Format: 7 multiple choice questions, 5 short answer/essay questions, 13 matching questions, 3 pictures/illustrations
I recommend that you look over the answers to the in-class questions and think about your labs as well as lecture.
Things you should know: atom, nucleus, that in a neutral atom the number of protons (positive charges) equals the number of electrons (negative charges). That to be happy, an atom wants full shells. Also know what is meant by cation, anion, polymorph.
The most common mineral in the Earth's crust is a feldspar, and it is made of the three most common elements (oxygen, silicon, and aluminum). It is the only one of the silicates that we studied that has an element other than silicon in the tetrahedral site (aluminum is in some of the sites). This allows plagioclase to go from calcium-rich to sodium-rich by a coupled substitution of an aluminum for a silicon at the same time.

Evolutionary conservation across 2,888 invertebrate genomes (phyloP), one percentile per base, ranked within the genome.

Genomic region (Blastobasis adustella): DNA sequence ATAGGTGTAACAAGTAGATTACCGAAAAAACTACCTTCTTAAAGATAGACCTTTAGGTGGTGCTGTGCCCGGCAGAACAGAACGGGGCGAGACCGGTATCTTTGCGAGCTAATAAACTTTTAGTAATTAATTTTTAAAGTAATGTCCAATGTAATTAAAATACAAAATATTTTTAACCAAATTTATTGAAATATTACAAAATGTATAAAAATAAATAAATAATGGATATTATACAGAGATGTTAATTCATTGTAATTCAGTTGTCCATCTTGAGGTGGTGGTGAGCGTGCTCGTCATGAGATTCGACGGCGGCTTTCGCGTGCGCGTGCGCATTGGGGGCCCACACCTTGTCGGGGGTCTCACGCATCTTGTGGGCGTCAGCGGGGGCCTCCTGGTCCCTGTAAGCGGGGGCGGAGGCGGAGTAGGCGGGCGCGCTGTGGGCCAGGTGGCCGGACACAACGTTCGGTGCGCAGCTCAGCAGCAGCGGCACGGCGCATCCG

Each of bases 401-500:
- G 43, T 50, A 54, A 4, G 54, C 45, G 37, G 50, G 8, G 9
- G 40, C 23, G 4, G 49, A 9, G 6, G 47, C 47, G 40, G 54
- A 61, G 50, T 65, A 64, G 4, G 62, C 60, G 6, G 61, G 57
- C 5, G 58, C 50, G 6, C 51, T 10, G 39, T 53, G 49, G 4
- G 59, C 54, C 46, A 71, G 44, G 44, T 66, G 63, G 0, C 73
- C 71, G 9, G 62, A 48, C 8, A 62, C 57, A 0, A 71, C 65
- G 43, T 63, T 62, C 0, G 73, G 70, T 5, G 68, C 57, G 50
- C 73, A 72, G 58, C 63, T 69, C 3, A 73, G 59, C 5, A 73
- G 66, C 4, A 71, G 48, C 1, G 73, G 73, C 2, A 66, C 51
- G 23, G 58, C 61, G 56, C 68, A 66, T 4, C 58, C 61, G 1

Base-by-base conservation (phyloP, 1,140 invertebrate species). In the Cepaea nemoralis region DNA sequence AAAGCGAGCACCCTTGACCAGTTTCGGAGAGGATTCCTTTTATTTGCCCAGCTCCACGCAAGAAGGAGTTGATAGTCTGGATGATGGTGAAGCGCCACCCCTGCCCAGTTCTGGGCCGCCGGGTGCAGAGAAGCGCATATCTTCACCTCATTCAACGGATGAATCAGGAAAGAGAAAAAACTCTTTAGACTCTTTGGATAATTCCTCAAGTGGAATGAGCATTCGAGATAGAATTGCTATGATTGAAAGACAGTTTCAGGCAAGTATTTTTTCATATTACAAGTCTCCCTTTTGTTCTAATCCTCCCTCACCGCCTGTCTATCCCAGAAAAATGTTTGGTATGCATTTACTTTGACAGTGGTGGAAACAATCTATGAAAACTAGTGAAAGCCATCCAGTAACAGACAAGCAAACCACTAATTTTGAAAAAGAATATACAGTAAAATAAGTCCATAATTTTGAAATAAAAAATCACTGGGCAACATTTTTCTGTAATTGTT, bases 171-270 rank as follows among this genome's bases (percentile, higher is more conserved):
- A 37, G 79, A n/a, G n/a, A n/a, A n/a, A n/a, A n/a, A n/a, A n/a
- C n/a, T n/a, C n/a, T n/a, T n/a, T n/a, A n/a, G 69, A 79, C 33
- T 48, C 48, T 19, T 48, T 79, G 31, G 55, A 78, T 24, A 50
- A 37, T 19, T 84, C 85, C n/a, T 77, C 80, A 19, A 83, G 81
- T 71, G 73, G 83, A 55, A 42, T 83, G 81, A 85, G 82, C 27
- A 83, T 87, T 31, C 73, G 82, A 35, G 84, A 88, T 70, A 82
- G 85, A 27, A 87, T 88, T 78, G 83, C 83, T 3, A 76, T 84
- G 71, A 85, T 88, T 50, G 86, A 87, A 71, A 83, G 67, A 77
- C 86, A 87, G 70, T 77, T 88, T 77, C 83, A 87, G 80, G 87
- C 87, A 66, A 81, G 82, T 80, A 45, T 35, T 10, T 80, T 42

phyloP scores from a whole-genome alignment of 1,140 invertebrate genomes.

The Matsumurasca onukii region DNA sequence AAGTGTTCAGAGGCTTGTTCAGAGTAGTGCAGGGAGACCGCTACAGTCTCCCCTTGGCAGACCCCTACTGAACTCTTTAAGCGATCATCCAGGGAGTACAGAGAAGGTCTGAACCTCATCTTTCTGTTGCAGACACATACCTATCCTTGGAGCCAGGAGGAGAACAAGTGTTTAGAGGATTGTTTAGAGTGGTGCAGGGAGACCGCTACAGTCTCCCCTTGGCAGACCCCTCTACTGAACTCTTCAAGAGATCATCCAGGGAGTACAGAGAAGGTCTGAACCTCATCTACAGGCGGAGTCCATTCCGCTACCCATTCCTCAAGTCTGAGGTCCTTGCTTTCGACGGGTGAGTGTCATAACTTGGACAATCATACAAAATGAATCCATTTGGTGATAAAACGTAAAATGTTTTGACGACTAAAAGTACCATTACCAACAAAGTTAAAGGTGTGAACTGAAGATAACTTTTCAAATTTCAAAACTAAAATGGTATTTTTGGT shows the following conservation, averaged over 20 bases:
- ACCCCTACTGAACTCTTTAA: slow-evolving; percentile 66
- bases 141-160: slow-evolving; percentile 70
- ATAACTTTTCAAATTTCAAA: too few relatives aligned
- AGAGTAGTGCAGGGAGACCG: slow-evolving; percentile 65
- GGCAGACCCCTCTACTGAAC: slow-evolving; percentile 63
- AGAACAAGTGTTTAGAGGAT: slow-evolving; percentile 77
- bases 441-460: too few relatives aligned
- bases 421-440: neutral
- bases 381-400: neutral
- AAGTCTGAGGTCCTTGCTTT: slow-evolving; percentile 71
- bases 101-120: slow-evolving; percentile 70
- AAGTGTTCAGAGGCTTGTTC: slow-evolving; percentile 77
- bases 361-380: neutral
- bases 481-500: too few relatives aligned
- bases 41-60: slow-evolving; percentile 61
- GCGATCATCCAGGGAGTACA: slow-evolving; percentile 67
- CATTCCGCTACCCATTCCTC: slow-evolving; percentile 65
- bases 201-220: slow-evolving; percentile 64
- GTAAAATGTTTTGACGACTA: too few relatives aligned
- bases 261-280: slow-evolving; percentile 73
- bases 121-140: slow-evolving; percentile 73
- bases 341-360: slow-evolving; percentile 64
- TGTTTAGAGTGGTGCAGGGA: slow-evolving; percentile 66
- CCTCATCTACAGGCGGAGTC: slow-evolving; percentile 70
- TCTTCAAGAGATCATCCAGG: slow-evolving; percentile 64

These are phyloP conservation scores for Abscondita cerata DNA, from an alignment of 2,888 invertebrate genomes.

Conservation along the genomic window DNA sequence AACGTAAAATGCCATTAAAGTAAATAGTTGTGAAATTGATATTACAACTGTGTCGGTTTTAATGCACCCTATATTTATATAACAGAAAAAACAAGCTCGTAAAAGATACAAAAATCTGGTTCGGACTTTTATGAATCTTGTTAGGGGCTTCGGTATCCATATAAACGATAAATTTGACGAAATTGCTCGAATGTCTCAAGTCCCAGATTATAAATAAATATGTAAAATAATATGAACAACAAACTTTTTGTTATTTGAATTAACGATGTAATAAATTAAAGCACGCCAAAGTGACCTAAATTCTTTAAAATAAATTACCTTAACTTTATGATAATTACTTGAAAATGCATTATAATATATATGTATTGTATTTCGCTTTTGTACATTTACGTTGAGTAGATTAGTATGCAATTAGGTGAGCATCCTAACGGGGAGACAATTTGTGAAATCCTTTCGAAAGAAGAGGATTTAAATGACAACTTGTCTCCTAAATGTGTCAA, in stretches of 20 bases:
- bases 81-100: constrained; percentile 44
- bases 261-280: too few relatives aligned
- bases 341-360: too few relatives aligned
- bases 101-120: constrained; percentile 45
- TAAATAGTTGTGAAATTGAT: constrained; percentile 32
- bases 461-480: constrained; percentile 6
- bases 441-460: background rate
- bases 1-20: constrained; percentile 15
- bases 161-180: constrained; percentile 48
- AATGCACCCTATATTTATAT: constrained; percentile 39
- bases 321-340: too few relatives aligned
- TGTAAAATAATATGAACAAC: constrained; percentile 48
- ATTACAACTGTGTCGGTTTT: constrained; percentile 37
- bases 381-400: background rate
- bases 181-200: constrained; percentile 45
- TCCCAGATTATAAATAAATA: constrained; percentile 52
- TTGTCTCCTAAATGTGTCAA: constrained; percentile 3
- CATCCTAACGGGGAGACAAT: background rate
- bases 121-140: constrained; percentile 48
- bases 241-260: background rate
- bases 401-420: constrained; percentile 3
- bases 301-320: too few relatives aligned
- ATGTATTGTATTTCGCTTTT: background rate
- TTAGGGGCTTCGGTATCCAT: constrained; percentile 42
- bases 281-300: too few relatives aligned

You should know what the words crust, mantle, lithosphere, and asthenosphere mean. You should know the three types of plate boundaries and what feature(s) is/are found at each type of plate boundary.
You should understand how we use hot spots to determine past plate motions and that plates do not keep moving the same direction at the same speed for long long periods of times.
You should know what the words, chondrule, accretion, differentiation mean.
You should know the defintions of the following mineral properties: pleochroism, cleavage, specific gravity, crystal habit, hardness, luster, streak, reaction to acid.
Look over your mineral charts. You will be asked about the following minerals in terms of their properties: olivine, pyroxene, amphibole, muscovite mica, biotite mica, potassium feldspar, plagioclase feldspar, quartz, calcite, halite (sodium chloride), hematite, and limonite.